It’s not clear why Ford was at the location Thursday.

Though also in the northwest end of the city, the Driftwood Community Centre is some distance from the Etobicoke ward where Ford is running to be councillor — separated by another ward.

Ford’s brother, Doug Ford (open Doug Ford’s policard), who replaced him in the race for mayor last month when Rob was diagnosed with a rare cancer, was campaigning downtown on Spadina Ave. on Thursday afternoon.

More: Advance poll turnout in Toronto sets a first-day record

Rob Ford, even in a hospital bed, surges in Ward 2 poll

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October 15, 2014

HBO unleashes streaming from cable contracts

Filed under: Uncategorized, money — Tags: , , , — ManInBlack @ 11:28 pm

NEW YORK (AP) — No cable? No problem.

Viewers longing to watch “Game of Thrones”, “True Detective” and “Veep” will no longer have to pay big bucks for cable and satellite contracts. Next year HBO is cutting the cord and selling its popular streaming video service HBO Go as a stand-alone product, as more Americans choose to watch the Web, not the TV.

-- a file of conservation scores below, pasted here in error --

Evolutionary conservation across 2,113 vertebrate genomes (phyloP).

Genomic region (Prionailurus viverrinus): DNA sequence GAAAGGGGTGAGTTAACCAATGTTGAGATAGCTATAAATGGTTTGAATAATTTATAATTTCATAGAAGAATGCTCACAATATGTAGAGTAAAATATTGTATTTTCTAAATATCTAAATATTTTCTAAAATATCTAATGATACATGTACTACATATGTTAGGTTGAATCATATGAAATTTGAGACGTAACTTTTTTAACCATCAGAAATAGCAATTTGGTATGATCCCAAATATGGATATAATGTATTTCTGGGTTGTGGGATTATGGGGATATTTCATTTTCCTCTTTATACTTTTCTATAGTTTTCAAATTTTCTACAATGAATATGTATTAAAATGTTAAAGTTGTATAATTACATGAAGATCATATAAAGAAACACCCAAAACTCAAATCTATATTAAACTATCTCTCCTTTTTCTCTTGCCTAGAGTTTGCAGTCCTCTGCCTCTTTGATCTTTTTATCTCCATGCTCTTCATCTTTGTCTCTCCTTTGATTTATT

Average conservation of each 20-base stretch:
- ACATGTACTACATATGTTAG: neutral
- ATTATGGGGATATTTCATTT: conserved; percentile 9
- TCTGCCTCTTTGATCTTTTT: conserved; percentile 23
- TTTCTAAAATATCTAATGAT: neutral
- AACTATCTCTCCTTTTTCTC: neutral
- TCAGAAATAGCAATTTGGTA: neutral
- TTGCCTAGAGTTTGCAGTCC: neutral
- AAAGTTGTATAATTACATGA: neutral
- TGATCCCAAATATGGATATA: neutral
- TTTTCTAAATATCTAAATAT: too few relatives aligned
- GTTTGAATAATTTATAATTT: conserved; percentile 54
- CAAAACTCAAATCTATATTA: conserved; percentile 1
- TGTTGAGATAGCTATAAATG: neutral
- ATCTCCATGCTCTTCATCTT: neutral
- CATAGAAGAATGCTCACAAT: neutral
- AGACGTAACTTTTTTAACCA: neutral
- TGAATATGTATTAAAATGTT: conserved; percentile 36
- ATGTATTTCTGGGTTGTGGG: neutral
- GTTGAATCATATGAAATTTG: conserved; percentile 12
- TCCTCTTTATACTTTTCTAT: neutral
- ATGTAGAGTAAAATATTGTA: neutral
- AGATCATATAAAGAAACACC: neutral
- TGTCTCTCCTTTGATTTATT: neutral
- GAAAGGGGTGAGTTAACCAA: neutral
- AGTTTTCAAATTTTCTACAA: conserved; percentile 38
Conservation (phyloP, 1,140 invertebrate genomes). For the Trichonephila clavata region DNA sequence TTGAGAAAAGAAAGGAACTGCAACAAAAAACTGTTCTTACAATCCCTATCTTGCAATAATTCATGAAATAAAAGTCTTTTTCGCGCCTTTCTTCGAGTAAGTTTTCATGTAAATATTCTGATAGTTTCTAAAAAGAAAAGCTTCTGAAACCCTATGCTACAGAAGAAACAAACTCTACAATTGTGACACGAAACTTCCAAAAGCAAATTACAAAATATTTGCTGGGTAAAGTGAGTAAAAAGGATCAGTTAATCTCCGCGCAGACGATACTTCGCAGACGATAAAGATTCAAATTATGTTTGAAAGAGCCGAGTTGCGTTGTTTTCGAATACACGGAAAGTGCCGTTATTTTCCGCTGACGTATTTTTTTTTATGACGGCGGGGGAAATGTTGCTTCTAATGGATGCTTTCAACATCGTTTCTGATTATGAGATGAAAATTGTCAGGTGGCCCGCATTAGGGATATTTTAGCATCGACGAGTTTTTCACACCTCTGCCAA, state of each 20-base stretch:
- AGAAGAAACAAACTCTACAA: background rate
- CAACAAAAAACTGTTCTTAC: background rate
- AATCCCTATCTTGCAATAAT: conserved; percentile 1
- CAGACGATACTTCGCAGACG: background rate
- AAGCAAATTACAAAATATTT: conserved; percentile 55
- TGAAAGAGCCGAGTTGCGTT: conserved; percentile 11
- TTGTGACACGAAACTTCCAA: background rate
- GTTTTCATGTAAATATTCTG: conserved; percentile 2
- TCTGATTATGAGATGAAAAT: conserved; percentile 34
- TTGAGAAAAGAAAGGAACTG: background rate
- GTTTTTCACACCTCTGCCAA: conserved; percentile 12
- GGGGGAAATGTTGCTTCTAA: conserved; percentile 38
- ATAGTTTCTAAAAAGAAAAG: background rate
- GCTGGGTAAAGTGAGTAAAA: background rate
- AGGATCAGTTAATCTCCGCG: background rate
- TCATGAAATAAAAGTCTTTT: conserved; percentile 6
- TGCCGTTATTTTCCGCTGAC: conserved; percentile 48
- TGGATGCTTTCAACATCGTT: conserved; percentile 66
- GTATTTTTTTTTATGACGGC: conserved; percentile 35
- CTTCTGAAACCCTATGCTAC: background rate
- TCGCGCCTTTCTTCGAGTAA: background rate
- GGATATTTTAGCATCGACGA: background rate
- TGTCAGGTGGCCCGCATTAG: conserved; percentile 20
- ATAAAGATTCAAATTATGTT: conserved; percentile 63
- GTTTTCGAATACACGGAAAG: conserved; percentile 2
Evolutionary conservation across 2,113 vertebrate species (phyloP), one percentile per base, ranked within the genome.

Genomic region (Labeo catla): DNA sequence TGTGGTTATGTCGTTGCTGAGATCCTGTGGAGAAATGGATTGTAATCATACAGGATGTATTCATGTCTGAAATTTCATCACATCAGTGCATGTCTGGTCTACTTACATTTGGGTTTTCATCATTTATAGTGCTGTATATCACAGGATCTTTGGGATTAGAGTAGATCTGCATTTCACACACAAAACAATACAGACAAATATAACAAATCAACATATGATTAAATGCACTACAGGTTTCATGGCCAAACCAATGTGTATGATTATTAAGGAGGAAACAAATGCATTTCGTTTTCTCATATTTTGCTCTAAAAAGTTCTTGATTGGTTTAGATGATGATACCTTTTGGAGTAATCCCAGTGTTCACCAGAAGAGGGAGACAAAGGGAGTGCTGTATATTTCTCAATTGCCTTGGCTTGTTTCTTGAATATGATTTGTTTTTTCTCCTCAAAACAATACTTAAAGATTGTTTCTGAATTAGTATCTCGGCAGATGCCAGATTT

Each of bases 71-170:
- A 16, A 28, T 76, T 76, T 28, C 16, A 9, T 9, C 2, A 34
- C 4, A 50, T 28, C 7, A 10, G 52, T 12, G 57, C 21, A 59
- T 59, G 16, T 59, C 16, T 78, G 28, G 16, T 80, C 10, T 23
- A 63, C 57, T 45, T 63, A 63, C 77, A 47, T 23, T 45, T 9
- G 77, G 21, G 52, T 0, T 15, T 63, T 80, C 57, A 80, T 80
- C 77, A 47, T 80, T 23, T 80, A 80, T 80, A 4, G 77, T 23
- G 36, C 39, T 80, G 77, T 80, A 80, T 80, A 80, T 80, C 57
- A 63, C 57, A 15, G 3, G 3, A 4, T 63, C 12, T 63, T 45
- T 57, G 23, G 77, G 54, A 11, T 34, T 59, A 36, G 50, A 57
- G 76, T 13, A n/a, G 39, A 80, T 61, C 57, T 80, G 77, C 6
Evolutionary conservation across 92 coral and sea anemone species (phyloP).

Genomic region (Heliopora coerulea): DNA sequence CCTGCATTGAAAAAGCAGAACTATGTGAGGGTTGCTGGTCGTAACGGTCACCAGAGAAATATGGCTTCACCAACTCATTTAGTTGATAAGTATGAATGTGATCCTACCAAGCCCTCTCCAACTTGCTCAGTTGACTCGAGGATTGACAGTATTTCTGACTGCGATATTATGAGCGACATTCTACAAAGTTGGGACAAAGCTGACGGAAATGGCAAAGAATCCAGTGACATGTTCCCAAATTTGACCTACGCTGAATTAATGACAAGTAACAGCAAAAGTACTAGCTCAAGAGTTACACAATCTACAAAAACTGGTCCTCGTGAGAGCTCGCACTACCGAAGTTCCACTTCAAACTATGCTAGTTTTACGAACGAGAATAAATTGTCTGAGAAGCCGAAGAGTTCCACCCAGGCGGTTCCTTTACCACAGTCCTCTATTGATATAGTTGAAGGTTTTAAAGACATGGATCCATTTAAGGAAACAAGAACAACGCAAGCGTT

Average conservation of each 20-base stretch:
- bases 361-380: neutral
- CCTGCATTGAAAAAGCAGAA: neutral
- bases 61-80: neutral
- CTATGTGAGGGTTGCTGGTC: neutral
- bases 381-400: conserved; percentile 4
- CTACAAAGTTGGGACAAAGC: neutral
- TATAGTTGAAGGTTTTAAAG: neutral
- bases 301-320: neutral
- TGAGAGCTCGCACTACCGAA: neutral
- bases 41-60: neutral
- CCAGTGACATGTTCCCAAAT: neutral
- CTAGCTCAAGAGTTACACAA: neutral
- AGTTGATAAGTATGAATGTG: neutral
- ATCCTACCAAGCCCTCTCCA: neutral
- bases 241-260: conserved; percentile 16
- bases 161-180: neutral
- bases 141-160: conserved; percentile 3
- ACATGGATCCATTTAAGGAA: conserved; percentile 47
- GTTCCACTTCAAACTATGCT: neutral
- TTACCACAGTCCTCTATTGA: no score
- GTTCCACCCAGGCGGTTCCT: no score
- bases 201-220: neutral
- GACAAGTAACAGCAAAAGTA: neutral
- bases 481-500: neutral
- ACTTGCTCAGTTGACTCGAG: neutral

HBO CEO Richard Plepler said Wednesday that the move is aimed at targeting the 80 million homes in the U.S. that do not have HBO but may want access to its content — and especially the nation’s 10 million broadband-only homes.

“That is a large and growing opportunity that should no longer be left untapped,” Plepler said at parent Time Warner Inc.’s investor meeting in New York. “It is time to remove all barriers to those who want HBO.”

Will this lead to a wave of pay-TV cancellations? HBO’s move is a game changer in the industry, says Forrester analyst James McQuivey.

“HBO and ESPN are the two main reasons why people have cable and satellite TV,” he said. “The whole industry has eyed them for years nervous that one day they would decide to do exactly what they said they’ll do in 2015. We don’t know until we see pricing and packaging how rapidly this will force a change in the way pay TV operators work, but it will definitely force a change.”

Cable and satellite providers have long been against the unbundling of TV channel packages because they wouldn’t be able to charge as much for an a la carte menu of stations cheap pay day loans. Pepler said HBO plans to work with current partners as well as “explore models with new partners,” but did not give specifics.